Bruce Springsteen’s Blues: The Boss Reveals Battles With Severe Depression

Maybe Bruce Springsteen was much more affected by that "Wreck on the Highway" than we realized.

Opening up more than ever before, Springsteen reveals battles with depression throughout his life in a 16,000-word New Yorker profile hitting the stands this week. It turns out he wasn't just dancing in the dark; he was doing his fair share of brooding there, and even contemplating suicidal thoughts.

At the height of his stardom in the early '80s, "he was feeling suicidal," Dave Marsh, Springsteen's first biographer as well as longtime confidante, told the New Yorker. "The depression wasn't shocking, per se. He was on a rocket ride, from nothing to something, and now you are getting your ass kissed day and night. You might start to have some inner conflicts about your real self-worth."

That isn't just an acquaintance exaggerating. Even Springsteen's wife, Patti Scialfa, opened up to writer David Remnick about her husband's bouts with the blues — and admitted she shared them. She says Bruce's dark side "didn't scare me" because "I suffered from depression myself, so I knew what that was about. Clinical depression—I knew what that was about," Scialfa reiterates. "I felt very akin to him."

Even the most joyful side of Springsteen's performances may have had a bleak undercurrent, according to the man himself. He says in the article that, at times, his nearly four-hour shows were driven by "pure fear and self-loathing and self-hatred." Remnick extrapolates: "He played that long not just to thrill the audience but also to burn himself out. Onstage, he held real life at bay."

There may have been a silver lining to Springsteen's depression, though. If you're wondering why he's one of the few major rock stars who's never had a hint of a drug problem, the answer may be here. Remnick says Springsteen told him that he was so afraid of succumbing to "the thread of mental instability that ran through his family... that fear, he says, is why he never did drugs."

Remnick contends that Springsteen's father, whose anger and alienation figures into many of the son's early songs, "seems to have been bipolar" and suffered from "paralyzing depressions" that he took out on Bruce. Doug Springsteen was prescribed medications for his mental disorder but didn't reliably take them, per this account. "My parents' struggles, it's the subject of my life," Springsteen says in the story. "It's the thing that eats at me and always will... Those wounds stay with you, and you turn them into a language and a purpose."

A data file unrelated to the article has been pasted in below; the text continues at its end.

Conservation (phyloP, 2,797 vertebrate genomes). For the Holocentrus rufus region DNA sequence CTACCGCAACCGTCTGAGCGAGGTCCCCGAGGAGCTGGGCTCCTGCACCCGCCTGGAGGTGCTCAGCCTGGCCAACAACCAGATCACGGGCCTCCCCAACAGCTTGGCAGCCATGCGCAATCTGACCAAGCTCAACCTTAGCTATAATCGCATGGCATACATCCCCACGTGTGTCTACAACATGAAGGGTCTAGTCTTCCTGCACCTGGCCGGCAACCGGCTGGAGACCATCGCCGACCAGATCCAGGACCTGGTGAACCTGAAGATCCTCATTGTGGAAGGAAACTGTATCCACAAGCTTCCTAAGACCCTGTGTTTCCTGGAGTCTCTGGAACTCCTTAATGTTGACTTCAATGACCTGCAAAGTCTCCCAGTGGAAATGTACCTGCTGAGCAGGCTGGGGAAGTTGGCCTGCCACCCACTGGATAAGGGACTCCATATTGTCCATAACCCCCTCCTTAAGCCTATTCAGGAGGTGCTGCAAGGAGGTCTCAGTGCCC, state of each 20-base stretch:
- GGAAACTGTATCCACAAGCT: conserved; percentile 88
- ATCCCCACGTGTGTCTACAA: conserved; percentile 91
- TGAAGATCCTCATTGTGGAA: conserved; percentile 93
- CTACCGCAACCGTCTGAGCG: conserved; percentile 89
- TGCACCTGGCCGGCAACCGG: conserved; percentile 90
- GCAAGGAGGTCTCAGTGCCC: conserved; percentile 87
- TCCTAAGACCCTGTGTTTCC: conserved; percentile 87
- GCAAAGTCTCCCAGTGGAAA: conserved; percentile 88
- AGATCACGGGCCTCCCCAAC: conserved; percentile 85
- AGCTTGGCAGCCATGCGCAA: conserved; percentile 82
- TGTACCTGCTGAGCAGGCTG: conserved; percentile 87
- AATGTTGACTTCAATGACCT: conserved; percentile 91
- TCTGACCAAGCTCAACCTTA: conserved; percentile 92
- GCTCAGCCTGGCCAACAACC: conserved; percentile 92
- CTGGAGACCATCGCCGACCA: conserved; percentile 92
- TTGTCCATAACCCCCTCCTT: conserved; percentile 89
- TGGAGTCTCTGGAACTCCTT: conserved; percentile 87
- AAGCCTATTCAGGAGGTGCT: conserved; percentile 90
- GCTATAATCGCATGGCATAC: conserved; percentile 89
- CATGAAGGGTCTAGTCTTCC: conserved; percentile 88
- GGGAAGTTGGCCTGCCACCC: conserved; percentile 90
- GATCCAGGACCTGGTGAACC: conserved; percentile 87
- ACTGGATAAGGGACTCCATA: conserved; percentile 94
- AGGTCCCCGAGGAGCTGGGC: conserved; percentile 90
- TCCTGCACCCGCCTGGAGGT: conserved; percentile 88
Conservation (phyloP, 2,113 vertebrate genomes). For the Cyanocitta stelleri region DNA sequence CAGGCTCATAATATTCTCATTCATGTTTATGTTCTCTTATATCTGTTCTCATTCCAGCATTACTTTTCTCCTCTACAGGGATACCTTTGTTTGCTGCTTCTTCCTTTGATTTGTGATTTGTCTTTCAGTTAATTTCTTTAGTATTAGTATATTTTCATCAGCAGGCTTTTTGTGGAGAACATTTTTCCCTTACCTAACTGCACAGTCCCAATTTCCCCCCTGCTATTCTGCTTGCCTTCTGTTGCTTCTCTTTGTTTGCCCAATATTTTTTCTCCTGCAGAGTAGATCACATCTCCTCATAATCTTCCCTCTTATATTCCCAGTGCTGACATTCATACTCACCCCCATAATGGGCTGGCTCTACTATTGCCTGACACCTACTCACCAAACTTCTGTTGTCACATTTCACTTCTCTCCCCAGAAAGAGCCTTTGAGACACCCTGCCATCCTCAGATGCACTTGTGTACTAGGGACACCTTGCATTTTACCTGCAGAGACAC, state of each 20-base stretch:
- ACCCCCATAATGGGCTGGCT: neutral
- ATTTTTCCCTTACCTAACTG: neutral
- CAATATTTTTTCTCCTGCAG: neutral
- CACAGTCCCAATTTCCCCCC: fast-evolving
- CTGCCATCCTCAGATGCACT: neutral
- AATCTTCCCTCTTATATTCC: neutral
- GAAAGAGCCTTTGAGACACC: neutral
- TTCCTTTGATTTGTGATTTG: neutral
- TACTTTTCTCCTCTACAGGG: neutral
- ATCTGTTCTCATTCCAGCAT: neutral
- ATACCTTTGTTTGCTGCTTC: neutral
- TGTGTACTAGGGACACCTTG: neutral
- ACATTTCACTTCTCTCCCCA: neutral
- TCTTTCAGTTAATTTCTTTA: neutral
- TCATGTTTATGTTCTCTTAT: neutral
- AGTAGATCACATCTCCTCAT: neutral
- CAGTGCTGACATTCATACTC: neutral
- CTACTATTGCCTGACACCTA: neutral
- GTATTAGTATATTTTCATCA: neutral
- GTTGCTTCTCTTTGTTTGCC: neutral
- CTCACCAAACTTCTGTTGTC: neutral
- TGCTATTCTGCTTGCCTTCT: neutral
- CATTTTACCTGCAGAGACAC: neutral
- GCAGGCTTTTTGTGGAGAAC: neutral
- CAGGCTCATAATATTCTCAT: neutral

But Springsteen had more than just the sins of the father, or Adam raising a Cain, to contend with. There was the fame and acclaim at ever-increasing odds with Springsteen's self of sense-worth and identity. On his bleakest album, 1982's "Nebraska," Springsteen wasn't just affecting a mood. He was living it; Marsh says it was then that Springsteen was most depressed, and, in a funk, drove from one end of the country to the other and then headed right back the other way. Remnick describes it as "a cloud of crisis" and "intervals of depression that were far more serious than the occasional guilt trip" about being a well-paid populist.

But Springsteen's wealth has created its own share of identity problems, as fans have guessed over the years. One amusing passage in the New Yorker story has Steve Van Zandt recounting a knock-down, drag-out argument over the song "Ain't Got You" in the late '80s. It's one of the few times Springsteen has ever alluded to his own financial gain in a song, which Van Zandt thought was a horrible mistake. "We had one of the biggest fights of our lives," says Springsteen's longtime guitarist. He remembers Bruce saying "'It's just who I am, it's my life.' And I'm like... 'Nobody gives a s--- about your life. They need you for their lives'... We fought and fought and fought and fought." Van Zandt lost the battle on that one, but believes he won the war: "I think something in what I said probably resonated."

If Springsteen has moved past a lot of this inner turmoil, how'd he do it? "Obviously, therapy," says Scialfa. "He was able to look at himself and battle it out." Springsteen has been seeing a psychotherapist since 1982 — something that he hasn't made a secret of, since he's introduced the song "My Father's House" in concert by recounting discussions with his therapist about the impossibility of fixing the past by endlessly reliving it.

But the most fascinating aspect for Springsteenologists may be the contention that Bruce's epic concerts have been his way of self-medicating for depression.

"My issues weren't as obvious as drugs," he tells the New Yorker. His were "just as problematic, but quieter. With all artists, because of the undertow of history and self-loathing, there is a tremendous push toward self-obliteration that occurs onstage... There's a tremendous finding of the self while also an abandonment of the self at the same time. You are free of yourself for those hours; all the voices in your head are gone... There's no room for them. There's one voice, the voice you're speaking in."